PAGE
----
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The first ever Formula 1 Grand Prix: 70 years ago today

May 13, 2020

Under different circumstances today is a day the F1 world would have greeted with much fanfare, rather than with the odd social media post they’ve allowed in the COVID-19 stifled world of 2020, because today my friends, Formula 1 is 70!

The first ever Formula 1 Grand Prix was held on Saturday the 13th of May 1950 at Silverstone, then a recently disused airfield – the third Grand Prix to be held there since racing resumed, post-war.

Crucially though, ‘The Royal Automobile Club Grand Prix d’Europe Incorporating The British Grand Prix’ as it was officially called, was the first to be conducted under the new set of rules, or ‘Formula’, making it the first race of its kind.

The race – held on a Saturday as opposed to the traditional Sunday races we see today – consisted of 22 entrants, 21 of who qualified (only Felice Bonetto in a Maserati failed to set a time in qualifying.)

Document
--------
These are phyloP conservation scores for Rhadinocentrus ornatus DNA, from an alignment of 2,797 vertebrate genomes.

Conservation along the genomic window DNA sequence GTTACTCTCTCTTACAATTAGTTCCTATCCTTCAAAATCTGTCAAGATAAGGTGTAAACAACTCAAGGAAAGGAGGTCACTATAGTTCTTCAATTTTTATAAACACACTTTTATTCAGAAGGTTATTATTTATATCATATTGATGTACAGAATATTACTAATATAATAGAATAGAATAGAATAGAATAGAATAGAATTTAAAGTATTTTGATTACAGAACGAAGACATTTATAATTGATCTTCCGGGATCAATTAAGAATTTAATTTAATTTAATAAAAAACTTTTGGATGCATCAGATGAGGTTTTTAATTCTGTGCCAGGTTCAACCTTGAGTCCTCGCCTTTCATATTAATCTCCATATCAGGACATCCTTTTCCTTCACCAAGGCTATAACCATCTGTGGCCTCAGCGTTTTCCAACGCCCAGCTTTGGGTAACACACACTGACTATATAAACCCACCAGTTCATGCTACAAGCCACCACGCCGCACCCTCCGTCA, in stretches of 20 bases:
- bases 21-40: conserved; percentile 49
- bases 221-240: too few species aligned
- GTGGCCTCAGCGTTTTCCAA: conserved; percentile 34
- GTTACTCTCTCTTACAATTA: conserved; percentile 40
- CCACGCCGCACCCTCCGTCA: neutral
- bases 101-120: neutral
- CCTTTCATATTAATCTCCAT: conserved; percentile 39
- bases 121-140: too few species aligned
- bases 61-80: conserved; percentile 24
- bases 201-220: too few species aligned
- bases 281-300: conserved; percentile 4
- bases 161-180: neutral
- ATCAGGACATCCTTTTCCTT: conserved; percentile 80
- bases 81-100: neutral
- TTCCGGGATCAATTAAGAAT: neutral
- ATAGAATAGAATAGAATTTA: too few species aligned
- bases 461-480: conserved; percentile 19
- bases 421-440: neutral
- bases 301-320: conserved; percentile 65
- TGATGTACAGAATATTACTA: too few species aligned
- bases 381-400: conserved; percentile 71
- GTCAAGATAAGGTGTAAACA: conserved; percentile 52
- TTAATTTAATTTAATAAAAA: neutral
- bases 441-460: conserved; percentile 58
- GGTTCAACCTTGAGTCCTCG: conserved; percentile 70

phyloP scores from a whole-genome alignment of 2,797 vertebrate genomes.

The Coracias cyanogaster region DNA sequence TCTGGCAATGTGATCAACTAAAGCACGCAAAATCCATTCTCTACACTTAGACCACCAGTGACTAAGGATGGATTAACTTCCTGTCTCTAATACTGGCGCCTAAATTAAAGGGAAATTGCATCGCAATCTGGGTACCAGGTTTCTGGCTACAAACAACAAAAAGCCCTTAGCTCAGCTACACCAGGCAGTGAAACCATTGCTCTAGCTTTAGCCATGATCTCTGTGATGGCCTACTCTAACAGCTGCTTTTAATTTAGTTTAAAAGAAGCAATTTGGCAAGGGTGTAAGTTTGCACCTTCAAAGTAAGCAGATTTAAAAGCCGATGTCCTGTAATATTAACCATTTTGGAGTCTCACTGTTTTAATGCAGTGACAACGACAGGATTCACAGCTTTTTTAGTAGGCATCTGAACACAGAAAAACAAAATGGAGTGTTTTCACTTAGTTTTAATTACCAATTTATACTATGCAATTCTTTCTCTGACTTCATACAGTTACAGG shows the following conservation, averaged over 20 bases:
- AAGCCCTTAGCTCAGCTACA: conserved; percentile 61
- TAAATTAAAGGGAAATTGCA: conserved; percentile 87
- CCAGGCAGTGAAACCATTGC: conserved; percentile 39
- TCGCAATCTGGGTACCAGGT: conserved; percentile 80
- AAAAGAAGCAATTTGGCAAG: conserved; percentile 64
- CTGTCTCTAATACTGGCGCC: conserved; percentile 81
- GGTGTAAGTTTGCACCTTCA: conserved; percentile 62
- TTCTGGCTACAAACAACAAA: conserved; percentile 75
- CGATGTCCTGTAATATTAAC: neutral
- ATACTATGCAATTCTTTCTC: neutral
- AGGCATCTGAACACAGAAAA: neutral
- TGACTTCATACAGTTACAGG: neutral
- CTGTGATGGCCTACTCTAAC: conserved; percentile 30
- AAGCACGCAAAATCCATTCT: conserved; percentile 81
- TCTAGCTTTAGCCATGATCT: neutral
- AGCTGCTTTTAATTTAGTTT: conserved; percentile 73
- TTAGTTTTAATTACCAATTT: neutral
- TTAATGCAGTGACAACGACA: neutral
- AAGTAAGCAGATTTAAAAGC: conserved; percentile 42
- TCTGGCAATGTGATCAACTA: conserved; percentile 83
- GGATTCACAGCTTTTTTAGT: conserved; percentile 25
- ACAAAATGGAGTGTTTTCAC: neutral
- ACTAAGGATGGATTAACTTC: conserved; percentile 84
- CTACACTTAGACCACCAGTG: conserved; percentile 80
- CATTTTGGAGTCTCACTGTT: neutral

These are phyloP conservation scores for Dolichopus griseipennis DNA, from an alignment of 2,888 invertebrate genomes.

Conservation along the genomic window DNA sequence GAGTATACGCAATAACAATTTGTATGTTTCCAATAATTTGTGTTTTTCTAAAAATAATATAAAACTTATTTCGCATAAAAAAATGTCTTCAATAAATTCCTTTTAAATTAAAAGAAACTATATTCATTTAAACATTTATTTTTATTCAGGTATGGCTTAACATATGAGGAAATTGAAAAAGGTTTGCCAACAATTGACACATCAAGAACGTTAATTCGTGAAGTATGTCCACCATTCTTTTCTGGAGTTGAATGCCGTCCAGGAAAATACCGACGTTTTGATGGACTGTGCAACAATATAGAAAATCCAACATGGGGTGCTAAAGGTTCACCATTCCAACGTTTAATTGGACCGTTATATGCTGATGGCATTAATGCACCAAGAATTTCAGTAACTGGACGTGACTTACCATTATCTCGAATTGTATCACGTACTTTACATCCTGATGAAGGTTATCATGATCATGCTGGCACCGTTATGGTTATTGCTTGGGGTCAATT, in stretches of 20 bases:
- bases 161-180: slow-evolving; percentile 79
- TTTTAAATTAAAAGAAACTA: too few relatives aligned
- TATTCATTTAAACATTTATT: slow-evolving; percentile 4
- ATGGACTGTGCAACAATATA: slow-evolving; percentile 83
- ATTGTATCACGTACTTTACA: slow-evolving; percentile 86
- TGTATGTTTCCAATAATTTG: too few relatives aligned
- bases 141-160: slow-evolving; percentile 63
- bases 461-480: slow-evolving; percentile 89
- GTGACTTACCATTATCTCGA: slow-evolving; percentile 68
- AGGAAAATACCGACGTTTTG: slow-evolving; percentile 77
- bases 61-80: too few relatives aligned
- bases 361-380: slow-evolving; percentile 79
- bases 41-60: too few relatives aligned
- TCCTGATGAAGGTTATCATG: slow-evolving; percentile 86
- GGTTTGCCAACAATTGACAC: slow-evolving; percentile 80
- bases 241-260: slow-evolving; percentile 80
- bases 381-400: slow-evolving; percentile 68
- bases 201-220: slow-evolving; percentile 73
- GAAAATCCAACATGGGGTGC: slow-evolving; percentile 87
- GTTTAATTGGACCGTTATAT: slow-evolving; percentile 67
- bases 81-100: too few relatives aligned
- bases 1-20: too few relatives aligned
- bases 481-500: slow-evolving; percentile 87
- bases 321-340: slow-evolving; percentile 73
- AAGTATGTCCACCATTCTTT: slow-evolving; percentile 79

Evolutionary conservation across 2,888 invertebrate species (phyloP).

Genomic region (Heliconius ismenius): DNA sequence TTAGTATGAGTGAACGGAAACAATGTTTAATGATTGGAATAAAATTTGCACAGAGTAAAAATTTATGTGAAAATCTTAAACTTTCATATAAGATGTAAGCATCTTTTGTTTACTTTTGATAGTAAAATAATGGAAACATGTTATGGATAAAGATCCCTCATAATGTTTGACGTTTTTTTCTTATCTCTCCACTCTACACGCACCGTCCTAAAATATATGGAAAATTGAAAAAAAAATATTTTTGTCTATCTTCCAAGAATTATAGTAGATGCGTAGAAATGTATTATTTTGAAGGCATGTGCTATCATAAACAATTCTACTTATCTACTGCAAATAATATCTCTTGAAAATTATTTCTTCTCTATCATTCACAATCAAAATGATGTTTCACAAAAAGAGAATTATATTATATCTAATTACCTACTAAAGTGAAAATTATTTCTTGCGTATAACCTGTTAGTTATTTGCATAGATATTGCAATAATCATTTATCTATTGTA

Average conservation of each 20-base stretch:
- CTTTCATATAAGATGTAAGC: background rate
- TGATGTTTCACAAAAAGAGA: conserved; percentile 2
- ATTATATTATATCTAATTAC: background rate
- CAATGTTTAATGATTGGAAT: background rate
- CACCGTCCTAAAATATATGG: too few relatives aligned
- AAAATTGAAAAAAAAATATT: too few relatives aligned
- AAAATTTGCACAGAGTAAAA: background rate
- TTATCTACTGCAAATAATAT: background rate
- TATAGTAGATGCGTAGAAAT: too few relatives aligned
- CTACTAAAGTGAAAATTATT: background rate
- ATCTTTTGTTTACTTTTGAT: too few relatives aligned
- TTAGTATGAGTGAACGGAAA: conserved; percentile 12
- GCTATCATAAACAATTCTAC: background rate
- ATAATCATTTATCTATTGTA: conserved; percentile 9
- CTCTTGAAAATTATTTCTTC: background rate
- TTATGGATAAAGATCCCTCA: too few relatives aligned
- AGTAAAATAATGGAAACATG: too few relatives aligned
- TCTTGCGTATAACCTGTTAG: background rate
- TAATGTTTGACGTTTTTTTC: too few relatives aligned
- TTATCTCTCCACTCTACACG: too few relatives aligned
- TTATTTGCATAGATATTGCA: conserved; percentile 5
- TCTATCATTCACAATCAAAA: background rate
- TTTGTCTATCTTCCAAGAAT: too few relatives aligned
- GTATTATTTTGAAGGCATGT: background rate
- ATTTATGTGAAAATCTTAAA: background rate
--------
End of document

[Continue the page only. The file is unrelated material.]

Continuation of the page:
The race was attended by their Majesties King George VI and Queen Elizabeth (the Queen Mother to you and I). Only fitting really that the reigning monarch should attend such a momentous occasion.

18 seconds was the difference between pole-sitter Guiseppe Farina’s 1.5 litre 8 cylinder Alfa Romeo and Belgian Johnny Claes in a Talbot-Lago in 21st.

When the flag dropped at 3pm on Saturday afternoon, Farina raced off into the lead, hotly pursued by Alfa team-mates Fagioli and the great Juan Manuel Fangio, watched by a reported 200,000 British motor racing enthusiasts.

Such was Alfa Romeo’s advantage over their competition, consisting of Maseratis, ERAs & Talbots, and keen to put on a show, ‘the three Fs’ as Farina, Fangio and Fagioli would come to be known) exchanged positions at the front of the field every now and again to keep the crowd entertained.

Fangio retired on lap 62 of 70, and the fourth Alfa of Reg Parnell inherited a distant third place, as Farina led home Fagioli in first and second for an Alfa Romeo 1-2-3.

British Grand Prix 1950 Programme

According to the programme, Farina took home the princely sum of £500 for winning, before going on to win the inaugural Formula 1 World Championship and sealing his place in history.


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